Waste, pollution and environmental protection are interconnected issues, concerning the need for rethinking both our production systems and lifestyles. The process of waste prevention and treatment represents an irreplaceable option towards environmental sustainability, and vice versa. In other words, the waste management process has a substantial impact on the environmental sustainability of our economy (and of our life too). Therefore, a focal point is a) overturning the current logic of a “linear civilization” (based on exploitation of resources and production of waste) and b) making the integrated management of the waste cycle one of the cornerstones of a new environmental policy, within the more general circular economy approach. In short (“🡪” means “implies”):
Sustainability 🡪 Circularity 🡪 Waste management 🡪 Sustainability
Did you know that waste reduction and reuse are key factors in reducing pollution? Watch this video to better understand how waste prevention helps reducing several types of pollution:
Modern industrial revolution rested on the solid foundations of scientific and technological discoveries in the 18th and 19th centuries. However, already at the end of the 1700s, some economists had highlighted how a constant demographic increase would have depleted resources and represented a limit to development. And to population itself.
A trend of exponential growth of human world population today collides with limited resources and increasing pollution, combined together. In the twentieth century, the concept of industrial development was linear: from raw materials, to products, to waste. Waste management was based on the question: “How do you get rid of waste effectively and with not so much damage to health and the environment?”.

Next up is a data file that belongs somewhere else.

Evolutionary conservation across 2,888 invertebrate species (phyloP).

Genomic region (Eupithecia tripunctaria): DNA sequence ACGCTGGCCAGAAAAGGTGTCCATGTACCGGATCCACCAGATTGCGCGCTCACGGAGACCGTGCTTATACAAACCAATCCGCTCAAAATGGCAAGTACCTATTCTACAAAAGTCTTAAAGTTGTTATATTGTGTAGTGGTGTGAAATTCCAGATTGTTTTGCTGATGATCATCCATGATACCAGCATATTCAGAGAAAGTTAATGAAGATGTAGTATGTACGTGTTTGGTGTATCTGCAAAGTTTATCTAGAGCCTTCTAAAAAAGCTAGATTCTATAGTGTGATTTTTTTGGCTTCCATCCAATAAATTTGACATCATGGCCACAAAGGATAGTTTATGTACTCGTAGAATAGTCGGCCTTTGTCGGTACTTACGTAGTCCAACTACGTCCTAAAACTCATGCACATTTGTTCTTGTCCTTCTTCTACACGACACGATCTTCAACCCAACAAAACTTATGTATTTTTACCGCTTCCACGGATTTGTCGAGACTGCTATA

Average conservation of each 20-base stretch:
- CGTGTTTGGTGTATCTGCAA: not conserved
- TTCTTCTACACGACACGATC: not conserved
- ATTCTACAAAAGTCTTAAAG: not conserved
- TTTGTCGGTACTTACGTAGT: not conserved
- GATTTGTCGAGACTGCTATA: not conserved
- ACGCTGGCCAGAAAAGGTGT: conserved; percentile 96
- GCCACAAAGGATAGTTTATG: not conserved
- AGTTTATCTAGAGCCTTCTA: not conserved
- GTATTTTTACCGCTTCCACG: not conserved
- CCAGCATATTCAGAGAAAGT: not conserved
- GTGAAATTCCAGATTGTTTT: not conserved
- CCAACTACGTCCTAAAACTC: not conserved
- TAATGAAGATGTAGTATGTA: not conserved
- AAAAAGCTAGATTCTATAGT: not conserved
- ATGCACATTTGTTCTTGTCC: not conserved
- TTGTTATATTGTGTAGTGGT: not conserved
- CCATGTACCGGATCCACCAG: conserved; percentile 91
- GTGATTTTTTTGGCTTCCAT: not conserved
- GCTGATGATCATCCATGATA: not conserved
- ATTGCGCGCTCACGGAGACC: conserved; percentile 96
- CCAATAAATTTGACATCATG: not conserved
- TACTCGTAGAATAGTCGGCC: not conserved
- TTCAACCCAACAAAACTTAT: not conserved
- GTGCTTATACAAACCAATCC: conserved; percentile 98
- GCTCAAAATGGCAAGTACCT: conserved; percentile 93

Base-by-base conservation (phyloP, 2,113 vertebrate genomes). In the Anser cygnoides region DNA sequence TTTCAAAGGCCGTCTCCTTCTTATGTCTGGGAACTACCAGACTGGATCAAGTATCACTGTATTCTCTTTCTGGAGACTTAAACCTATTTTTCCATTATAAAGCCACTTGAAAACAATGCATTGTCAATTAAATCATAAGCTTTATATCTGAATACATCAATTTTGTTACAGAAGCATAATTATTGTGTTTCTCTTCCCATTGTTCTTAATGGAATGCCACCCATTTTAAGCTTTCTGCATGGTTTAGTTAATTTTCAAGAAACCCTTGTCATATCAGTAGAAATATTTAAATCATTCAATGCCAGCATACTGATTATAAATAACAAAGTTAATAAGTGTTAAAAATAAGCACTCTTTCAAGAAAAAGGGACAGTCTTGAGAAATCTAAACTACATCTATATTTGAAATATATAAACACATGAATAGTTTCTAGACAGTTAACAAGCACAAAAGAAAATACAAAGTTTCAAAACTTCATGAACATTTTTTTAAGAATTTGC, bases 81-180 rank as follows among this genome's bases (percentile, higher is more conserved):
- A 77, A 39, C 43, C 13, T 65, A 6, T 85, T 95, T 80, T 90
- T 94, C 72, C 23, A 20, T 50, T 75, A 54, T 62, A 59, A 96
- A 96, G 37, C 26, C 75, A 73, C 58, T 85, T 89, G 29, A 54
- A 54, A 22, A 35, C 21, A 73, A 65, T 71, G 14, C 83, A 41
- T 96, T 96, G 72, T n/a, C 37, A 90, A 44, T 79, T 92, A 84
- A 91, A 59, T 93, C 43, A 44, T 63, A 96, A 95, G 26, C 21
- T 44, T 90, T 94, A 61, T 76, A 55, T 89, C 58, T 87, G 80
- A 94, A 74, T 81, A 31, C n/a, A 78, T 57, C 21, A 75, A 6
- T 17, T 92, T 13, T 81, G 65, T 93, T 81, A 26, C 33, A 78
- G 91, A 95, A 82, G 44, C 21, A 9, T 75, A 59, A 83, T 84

In the 21st century, on the other hand, it is necessary to manage the depleting resources so as not to deprive future generations of a part of their value, if not their entire value. Therefore, a good starting point is a sustainability approach, to build cyclical paths in which waste becomes a resource for other productions. Hence, as mentioned, a very close connection between circular economy, waste management and environmental sustainability: three terms linked into a deep reciprocal relationship, in the historical moment we are going through.
We always have to keep in mind that different historical periods require different visions and solutions. Some examples: yesterday, DDT was widely used to eliminate mosquitoes and malaria; today, we observe strong negative effects due to bioaccumulation of DDT in the food chain. Today: uncontrolled growth, indifference towards environmental climate indicators, no limits to the exploitation of fossil and non-renewable resources, free exploitation of soils and water. Tomorrow? The need for sustainable development, and the measurement of man’s impact on Earth through what we call our “ecological footprint”, must guide our choices both on a socio-political level and in terms of everyday behavior.
We have previously seen the so called “six R’s approach”. Do you remember it? A shorter version is the “3 R’s” approach.
Watch the video below (you can share it with your children too, in your family), then write down the differences between the “3 R’s” and the “6 R’s” approaches.
The 3 “missing R’s” that you do not find in the short “three R’s approach”, and that you have in the extended “six R’s approach”, require more effort to be applied in our daily life. Why?
Write down examples of things you can do in your life to apply the 3 more complex R’s that transform the 3 R’s approach into the 6 R’s one.